With her resignation, she will try and turn the tables on ‘The 23’, which includes CWC members, MPs, former ministers, chief ministers and ex-party chiefs. Already, Punjab and Chhattisgarh chief ministers Amarinder Singh and Bhupesh Baghel have come out in Gandhi’s support.
It is possible that the CWC may ask Gandhi to continue till a new president can replace her. Or it may authorise her to name someone in her place, in the interim, till elections to the post can be held. This may enable her to appoint a family loyalist as party chief, and buy time in the light of the unprecedented and open attack mounted against the Gandhi family from within the party, something that has not happened for a long time. It is also possible that the CWC suggests working presidents or vice presidents to assist her while she continues to lead the party for a little longer.
There are many more behind ‘The 23’. Around 250 people were contacted, according to some of the signatories. But it was decided to stick to a smaller cohesive number at this stage. It was the signature of senior leader Ghulam Nabi Azad that lent the exercise gravitas. That a Gandhi family loyalist like Azad should append his signature to the letter shows the level of frustration that exists today about the ‘drift’ in the party. This, an organisation where Congress members do not rock the boat.
The letter, however, has less to do with Sonia Gandhi and more to do with Rahul Gandhi. The explicit message is about the need to change the party’s functioning by having a full-time president, by holding free and fair elections to the CWC, Pradesh Congress Committees (PCCs) and other bodies from top to bottom.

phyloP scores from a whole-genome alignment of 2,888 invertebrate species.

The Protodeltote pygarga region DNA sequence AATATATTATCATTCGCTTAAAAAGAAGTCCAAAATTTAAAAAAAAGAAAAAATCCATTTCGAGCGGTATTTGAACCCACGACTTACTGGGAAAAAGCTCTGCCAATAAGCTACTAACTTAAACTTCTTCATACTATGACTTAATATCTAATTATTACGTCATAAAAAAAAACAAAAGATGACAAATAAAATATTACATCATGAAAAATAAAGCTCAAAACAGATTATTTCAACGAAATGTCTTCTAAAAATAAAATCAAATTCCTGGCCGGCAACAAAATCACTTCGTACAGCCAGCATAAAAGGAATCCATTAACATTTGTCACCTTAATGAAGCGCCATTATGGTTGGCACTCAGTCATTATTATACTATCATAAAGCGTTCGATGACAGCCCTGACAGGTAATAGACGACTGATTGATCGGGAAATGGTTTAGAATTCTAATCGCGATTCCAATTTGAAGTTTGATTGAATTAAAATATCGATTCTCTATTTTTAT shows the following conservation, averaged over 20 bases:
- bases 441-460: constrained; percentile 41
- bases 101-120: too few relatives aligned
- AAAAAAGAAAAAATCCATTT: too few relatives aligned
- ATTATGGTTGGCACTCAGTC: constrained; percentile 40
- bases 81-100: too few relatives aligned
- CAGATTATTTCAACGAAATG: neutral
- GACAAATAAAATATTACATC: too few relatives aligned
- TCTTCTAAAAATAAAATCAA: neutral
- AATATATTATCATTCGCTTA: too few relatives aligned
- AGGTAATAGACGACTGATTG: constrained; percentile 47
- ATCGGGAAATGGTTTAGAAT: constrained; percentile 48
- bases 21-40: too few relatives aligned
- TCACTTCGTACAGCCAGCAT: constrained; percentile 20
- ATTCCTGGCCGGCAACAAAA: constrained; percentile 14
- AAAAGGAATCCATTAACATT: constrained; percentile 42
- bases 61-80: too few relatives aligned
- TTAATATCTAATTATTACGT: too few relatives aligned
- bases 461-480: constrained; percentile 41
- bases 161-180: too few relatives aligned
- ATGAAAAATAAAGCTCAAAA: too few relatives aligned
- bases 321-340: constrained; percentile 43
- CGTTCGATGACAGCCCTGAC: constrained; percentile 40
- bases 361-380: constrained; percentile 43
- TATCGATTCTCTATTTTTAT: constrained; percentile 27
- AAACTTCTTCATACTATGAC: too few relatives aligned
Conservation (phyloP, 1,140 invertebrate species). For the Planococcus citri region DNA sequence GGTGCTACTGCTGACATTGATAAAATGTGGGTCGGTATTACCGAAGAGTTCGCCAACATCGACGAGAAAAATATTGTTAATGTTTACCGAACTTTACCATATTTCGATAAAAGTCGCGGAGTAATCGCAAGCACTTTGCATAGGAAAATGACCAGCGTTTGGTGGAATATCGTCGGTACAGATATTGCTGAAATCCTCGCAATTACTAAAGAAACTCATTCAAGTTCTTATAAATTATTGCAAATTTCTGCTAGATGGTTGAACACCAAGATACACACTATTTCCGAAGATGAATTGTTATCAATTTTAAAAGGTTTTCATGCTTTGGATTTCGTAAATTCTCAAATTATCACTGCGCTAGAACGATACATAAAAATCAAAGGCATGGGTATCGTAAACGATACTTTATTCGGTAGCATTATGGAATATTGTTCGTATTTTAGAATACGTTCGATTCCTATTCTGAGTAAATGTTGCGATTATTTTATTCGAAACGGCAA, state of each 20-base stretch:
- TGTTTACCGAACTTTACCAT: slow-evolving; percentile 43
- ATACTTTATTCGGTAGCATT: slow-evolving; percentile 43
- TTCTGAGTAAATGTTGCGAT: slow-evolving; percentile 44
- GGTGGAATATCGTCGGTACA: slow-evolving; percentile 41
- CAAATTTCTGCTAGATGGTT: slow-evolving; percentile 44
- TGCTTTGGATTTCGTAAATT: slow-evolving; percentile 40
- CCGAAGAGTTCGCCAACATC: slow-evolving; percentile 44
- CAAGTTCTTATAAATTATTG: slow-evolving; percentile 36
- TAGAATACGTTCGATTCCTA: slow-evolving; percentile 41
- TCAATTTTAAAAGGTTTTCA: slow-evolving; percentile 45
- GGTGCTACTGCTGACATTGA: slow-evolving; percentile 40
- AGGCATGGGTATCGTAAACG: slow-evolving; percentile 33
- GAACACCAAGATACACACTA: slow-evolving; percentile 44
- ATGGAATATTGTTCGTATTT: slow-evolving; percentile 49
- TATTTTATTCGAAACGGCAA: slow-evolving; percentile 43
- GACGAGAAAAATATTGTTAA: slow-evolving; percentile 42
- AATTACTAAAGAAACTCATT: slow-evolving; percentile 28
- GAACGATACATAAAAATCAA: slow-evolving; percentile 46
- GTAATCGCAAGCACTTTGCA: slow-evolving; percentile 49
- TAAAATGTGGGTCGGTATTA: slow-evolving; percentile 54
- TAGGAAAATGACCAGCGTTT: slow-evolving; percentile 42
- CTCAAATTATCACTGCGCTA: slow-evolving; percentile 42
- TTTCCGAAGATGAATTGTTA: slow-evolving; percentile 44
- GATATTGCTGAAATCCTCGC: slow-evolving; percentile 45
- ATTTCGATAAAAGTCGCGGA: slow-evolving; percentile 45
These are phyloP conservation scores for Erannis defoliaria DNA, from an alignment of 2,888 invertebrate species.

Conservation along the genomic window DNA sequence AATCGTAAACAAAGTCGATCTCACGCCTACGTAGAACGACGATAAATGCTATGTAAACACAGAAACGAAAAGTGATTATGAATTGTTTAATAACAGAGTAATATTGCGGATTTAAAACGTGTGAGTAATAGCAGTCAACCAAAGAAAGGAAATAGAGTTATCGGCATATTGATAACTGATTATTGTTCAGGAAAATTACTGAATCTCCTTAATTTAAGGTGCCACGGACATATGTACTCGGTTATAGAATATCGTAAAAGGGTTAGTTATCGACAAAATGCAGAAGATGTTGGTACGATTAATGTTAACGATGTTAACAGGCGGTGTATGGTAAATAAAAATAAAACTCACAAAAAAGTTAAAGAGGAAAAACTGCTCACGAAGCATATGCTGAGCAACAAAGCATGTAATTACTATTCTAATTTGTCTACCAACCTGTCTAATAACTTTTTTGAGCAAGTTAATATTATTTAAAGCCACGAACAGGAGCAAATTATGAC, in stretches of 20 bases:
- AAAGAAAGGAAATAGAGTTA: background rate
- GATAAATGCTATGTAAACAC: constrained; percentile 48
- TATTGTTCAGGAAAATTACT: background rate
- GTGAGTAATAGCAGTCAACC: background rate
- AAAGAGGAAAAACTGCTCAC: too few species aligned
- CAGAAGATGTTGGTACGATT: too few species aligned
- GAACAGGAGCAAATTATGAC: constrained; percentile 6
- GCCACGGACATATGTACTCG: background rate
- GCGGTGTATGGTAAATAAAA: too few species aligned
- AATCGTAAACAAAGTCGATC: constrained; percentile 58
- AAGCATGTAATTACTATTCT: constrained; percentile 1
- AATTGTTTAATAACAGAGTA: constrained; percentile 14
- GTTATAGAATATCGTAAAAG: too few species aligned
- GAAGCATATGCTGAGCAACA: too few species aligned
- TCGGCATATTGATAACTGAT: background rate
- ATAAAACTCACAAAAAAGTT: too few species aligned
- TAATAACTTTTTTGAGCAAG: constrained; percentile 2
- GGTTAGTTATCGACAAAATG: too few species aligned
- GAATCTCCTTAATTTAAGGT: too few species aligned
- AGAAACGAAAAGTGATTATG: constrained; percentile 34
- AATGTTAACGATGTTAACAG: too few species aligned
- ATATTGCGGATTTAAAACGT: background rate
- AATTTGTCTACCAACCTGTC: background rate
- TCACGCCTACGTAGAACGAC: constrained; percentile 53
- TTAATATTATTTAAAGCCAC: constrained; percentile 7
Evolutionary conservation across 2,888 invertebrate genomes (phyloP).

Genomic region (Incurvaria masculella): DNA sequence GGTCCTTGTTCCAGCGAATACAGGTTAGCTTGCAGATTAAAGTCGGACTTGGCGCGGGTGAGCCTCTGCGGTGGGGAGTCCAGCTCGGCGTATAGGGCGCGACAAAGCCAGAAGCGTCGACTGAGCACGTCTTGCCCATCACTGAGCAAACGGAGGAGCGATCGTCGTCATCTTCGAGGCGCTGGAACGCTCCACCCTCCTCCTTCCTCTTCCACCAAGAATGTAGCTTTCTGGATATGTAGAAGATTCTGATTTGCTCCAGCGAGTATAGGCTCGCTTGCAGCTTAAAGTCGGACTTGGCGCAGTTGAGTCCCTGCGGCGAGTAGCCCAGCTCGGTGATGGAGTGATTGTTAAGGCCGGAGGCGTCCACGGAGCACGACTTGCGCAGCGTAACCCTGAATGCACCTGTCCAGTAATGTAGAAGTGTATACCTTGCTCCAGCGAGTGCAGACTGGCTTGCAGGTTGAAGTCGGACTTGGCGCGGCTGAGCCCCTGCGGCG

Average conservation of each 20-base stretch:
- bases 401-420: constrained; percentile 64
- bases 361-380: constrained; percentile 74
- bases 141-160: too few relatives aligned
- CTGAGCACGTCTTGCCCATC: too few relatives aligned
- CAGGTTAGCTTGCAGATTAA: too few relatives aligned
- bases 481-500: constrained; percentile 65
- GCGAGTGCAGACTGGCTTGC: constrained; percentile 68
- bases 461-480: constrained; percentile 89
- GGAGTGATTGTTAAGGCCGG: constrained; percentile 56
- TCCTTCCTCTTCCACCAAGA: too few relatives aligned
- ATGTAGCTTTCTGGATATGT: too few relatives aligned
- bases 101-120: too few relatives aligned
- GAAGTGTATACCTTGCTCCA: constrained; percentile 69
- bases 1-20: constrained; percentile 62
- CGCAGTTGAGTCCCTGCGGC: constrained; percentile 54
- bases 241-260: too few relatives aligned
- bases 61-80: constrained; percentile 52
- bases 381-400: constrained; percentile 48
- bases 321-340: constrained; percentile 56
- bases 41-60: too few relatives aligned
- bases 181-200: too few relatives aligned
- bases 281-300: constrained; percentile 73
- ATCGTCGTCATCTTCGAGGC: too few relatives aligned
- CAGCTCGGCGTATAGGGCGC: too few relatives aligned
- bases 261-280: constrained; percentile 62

But the more important implicit message is against Rahul Gandhi. The letter is a pre-emptive strike to prevent him from becoming party chief again, or conduct his style of backseat driving. Of late, Rahul’s supporters have made noises demanding he takes over the party reins again. So far, he has resisted. Having resigned following Congress’s rout in May 2019, he had made it clear that he would not reconsider his decision unless he was given a free hand to run the party — and have his own ‘Kamaraj plan’ of getting rid of the old guard, and bringing in his own team.
But with Sonia Gandhi unwell, he has reportedly been making most decisions — be it Rajya Sabha nominations or PCC presidentships. Amarinder Singh may ask for Manish Tewari as PCC chief in Punjab, but it is Rahul’s writ that runs. His inaccessibility to party leaders and workers does not help. In the words of one of the signatories to the letter, ‘it had become unfettered power without accountability’.
Many Congress leaders have been worried about several of Rahul Gandhi’s tweets going out as Congress policy without any consultation in a party forum — the line the party should take on China, for instance, that took no cognisance of foreign policy heavyweights in the party such as Anand Sharma and Shashi Tharoor.
The choice of words in the letter is significant. It seeks a ‘full-time,’ ‘visible,’ ‘active,’ and ‘effective’ party president. Sonia Gandhi, because of her health, has been a reluctant incumbent who stepped in only as an ‘interim’ arrangement. Rahul Gandhi is neither ‘visible’ nor ‘effective’. Though proactive on Twitter — attacking Prime Minister Narendra Modi on the economic downslide, Covid-19 mismanagement, Chinese incursions — he has failed to click at the popular level. There is finally a growing feeling in the party that the ‘Modi vs Rahul’ juxtaposition only helps BJP again and again.
These are early hours for a post-script to this story. But is the Congress now moving from a ‘Rahul phase’ in the party to one where Priyanka Gandhi Vadra may play a larger role, not in the interim, but in the future? Nowhere does the letter talk about the need for Congress to move towards a non-Gandhi family leadership.